Human-capital issues are top-of-mind for CEOs around the world — but their regard for the HR function remains perilously low: In a PwC study, only 34% said that HR is well prepared to capitalize on transformational trends (compared with 56% for finance).
Sadly, chief executives aren’t the only ones with this negative perception. It’s pervasive in organizations — and to make matters worse, HR practitioners have inadvertently played into it. In its “State of Human Capital” report, McKinsey found that people in HR still largely have “a support-function mindset, a low tolerance for risk, and a limited sense of strategic ‘authorship’” — all of which has led to “low status among executive peers, no budget for innovation, and a ‘zero-defects’ mentality.”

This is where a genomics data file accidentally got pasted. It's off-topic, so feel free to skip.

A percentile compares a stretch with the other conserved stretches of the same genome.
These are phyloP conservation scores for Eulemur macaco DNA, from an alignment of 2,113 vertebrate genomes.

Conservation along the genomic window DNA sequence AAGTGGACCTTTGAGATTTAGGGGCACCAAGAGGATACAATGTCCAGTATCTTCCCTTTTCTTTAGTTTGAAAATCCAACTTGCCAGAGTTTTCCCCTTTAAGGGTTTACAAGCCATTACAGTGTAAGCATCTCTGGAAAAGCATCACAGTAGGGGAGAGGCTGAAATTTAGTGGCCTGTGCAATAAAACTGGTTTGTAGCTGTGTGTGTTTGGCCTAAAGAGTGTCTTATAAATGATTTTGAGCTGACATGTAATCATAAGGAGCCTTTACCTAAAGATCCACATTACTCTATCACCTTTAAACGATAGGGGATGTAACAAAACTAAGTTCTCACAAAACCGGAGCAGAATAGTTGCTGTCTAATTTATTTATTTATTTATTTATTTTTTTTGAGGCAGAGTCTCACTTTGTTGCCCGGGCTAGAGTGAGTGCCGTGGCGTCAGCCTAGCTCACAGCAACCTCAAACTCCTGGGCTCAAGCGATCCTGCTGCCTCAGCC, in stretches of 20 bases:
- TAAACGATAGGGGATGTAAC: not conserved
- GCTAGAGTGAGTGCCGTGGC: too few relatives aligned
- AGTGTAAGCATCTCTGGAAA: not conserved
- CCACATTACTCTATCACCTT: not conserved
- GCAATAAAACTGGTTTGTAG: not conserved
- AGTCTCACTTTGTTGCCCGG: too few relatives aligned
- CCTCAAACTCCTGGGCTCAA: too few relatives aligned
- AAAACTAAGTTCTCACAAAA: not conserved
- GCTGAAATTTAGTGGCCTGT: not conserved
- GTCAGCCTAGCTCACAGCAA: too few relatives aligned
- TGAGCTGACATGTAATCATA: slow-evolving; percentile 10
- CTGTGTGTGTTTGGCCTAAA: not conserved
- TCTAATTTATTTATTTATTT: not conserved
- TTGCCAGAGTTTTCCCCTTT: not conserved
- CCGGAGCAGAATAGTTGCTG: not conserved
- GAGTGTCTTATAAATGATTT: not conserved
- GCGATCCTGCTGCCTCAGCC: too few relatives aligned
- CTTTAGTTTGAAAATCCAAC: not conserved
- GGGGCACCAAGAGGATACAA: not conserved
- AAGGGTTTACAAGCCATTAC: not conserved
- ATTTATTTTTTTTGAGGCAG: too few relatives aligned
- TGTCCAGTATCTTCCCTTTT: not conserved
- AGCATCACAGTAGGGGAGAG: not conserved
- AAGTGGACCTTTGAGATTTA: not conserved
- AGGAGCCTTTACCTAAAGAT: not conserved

Though many HR managers would take exception to those findings, they do, overwhelmingly, want more of a strategic voice than they have now. Look at any HR discussion forum, and you’ll find some version of this question: How can HR get a “seat at the table” and become a strategic business partner?
I’m going to suggest that HR — at least in its current form — shouldn’t be a strategic partner.
Read the rest of the article at the Harvard Business Review.